There are 2 types of heroes: of the-early period before the civil war - the main struggle was against the wilderness or the forces of nature.

Daniel Boone. Explored the wilderness in Kentucky in the 1760s and 1770s. in 1778 was captured by Indians, -who were so impressed with his physical strength and skills that made him a member of their tribe. Later he managed to escape. He became a hero because he was a brave man who conquered the wilderness.

The second period - 1860s until the end of the 19th century. The struggle of man against man.

The hero of this period is a strong, tough man who can easily defeat two or three men at one time, a defender of good against evil. Jesse James and Wyatt Earp.
Polite correctness: its concerned with avoiding attitudes, actions, forms of expression, which suggest prejustice and are likely to offend people. Human being instead of man Miss - miss and missis Afro-American - black Native American Indian. With limited physical abilities invalid With limited mental abilities fool

7. Analyze growing antagonism between the North and the South. Examine the chief events of the Civil war, its consequences.
1820 - the American Congress agreed on a compromise on the question of slavery in the new state of Missouri and the Arkansas territory. Slavery was permitted here, but banned everywhere west and north of Missouri-. But it wasn't fulfilled in a proper way.

1850 - the Congress passed an unpopular Act which gave the southern slave-owners the right to catch and return the slaves who had run away to the free states.
1854 - the Congress permitted the settlement of American citizens on the territory of Nebraska and Kansas and allowed the inhabitants to solve the question of slavery within these territories themselves which was against the Missouri Compromise of 1820. As a result - struggle between pro-slavery and anti-slavery settlers. The struggle in Kansas spread to other parts of the country, 1859 - in Virginia John Brown who was against slavery tried to raise a revolt of the black slaves. The attempt was crushed by the government, J.B. was executed. The antislavery movement became a mass movement in the country. In 1854 during the period of struggle in Kansas the Republican Party was formed. It united the industrialists of the North, the free fanners and many inhabitants of the towns who were all against slavery. Abraham Lincoln became a leading figure in the party. In 1860- the R. Party won the presidential elections and A.L. became the president ofthe USA. The south decided to leave the American Union. In December 1860 South. Carolina announced that it was leaving the Union. Soon it was joined by 10 more southern states. These 11 states proclaimed themselves an independent nation - the Confederate States of America with its own president,, government and army. The American Civil war begin (1860-65). January 1 1864 - Lincoln, Emancipation Proclamation, granted freedom to all slaves.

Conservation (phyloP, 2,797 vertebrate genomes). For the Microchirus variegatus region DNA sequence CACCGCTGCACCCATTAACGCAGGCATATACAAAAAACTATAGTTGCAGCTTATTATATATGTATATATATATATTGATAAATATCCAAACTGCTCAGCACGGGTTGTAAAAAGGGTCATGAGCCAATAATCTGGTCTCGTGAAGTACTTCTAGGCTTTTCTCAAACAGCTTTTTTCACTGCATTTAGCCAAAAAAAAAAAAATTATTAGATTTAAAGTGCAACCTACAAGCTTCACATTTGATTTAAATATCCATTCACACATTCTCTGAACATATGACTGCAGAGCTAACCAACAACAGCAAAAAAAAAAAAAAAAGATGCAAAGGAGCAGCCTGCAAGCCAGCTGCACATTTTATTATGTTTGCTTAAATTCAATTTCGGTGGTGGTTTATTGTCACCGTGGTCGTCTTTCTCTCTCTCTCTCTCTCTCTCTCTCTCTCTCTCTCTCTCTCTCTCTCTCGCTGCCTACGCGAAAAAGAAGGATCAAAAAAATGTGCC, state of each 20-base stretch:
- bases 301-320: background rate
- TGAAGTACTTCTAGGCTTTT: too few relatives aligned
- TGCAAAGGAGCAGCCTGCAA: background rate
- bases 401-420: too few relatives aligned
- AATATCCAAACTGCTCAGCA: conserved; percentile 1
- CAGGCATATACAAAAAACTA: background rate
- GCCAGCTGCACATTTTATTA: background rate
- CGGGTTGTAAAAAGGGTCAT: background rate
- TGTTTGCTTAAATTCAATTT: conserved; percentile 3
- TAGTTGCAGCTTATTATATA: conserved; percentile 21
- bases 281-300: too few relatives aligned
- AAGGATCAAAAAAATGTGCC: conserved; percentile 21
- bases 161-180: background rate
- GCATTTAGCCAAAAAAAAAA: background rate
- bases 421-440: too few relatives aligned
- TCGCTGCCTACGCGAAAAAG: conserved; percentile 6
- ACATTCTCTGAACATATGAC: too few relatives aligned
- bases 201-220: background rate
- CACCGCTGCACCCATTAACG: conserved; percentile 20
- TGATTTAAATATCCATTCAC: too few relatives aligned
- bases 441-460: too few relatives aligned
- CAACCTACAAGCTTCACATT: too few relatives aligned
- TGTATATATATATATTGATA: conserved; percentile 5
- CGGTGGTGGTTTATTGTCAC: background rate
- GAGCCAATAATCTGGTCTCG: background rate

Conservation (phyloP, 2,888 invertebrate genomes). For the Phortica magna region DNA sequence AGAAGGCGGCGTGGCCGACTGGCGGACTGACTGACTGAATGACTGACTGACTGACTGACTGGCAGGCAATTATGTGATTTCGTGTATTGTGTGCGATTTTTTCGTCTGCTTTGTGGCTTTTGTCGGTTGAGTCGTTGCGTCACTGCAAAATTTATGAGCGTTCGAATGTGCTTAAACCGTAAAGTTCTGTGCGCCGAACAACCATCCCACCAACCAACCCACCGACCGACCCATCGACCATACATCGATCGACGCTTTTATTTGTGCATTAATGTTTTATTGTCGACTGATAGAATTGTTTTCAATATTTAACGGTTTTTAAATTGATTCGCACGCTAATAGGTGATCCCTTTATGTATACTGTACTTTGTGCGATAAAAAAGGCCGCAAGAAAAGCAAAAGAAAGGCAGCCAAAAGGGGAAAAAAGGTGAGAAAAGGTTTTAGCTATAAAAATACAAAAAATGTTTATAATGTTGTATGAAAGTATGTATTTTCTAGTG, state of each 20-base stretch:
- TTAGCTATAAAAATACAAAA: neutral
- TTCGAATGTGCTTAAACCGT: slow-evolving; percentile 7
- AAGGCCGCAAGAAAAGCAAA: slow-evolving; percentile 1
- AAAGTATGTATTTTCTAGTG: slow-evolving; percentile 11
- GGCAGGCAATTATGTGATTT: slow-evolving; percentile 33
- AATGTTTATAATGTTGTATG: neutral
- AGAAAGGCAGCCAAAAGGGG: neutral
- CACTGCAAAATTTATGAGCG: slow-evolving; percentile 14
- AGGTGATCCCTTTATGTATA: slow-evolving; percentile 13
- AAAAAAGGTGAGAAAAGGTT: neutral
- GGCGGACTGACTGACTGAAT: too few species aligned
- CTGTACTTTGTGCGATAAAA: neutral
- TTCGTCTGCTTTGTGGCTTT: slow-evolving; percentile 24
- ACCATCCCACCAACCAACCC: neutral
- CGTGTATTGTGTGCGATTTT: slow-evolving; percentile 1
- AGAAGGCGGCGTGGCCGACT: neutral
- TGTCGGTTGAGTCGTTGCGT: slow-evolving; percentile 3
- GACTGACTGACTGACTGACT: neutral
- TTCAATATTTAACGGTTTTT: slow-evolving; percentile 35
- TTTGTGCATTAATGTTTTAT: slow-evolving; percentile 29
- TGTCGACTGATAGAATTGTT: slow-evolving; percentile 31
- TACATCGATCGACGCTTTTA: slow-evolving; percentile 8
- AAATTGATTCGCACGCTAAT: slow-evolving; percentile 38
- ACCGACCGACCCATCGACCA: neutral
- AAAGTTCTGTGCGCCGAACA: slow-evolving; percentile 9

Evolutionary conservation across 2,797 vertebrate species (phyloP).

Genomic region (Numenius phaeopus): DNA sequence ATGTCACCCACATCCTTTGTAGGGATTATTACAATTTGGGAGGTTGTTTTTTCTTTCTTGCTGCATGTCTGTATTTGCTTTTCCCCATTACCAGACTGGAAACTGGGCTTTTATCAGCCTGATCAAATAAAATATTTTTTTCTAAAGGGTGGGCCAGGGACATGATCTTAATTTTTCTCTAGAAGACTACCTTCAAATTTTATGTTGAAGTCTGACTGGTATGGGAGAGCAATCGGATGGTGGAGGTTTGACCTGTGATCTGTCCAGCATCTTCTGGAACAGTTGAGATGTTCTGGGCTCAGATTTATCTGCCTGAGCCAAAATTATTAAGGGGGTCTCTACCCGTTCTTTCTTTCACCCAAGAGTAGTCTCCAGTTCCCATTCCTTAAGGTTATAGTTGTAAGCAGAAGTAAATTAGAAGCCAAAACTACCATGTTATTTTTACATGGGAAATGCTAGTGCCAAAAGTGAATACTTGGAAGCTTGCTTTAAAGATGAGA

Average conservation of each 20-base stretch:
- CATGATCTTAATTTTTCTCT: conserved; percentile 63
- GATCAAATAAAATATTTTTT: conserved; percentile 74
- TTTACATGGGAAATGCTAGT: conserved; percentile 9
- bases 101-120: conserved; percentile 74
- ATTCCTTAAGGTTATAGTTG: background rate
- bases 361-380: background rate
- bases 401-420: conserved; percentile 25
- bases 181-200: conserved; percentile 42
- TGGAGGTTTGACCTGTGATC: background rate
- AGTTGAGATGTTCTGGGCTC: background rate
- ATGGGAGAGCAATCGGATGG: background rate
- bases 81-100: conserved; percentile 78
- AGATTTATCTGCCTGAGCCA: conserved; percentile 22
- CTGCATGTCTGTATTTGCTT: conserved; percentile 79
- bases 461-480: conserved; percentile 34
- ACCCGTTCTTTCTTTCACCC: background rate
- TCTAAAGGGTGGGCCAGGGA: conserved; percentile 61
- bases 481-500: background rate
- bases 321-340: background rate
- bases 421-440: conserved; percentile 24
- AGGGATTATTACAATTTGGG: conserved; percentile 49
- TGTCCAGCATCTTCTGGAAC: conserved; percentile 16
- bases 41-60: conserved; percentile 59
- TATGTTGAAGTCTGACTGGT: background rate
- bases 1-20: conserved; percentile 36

1863, summer - Confederate invasion of Pennsylvania is stopped at Gettysburg in July where the greatest battle of the Civil War took place which eventually led to the victory Of the North [general Grant). 1865, April 9- General Lee surrendered to General Grand at Appomattox and the Civil War was over. 1865 - Lincoln is assassinated by John Booth during the celebrations in Washington. 1865 - Slavery abolished by Amendment XIII to the Constitution. Consequences: abolition of slavery USA is a single united nation

The victory of North contributed to the further development of the US & Great progress in the development of industry, trade, agriculture.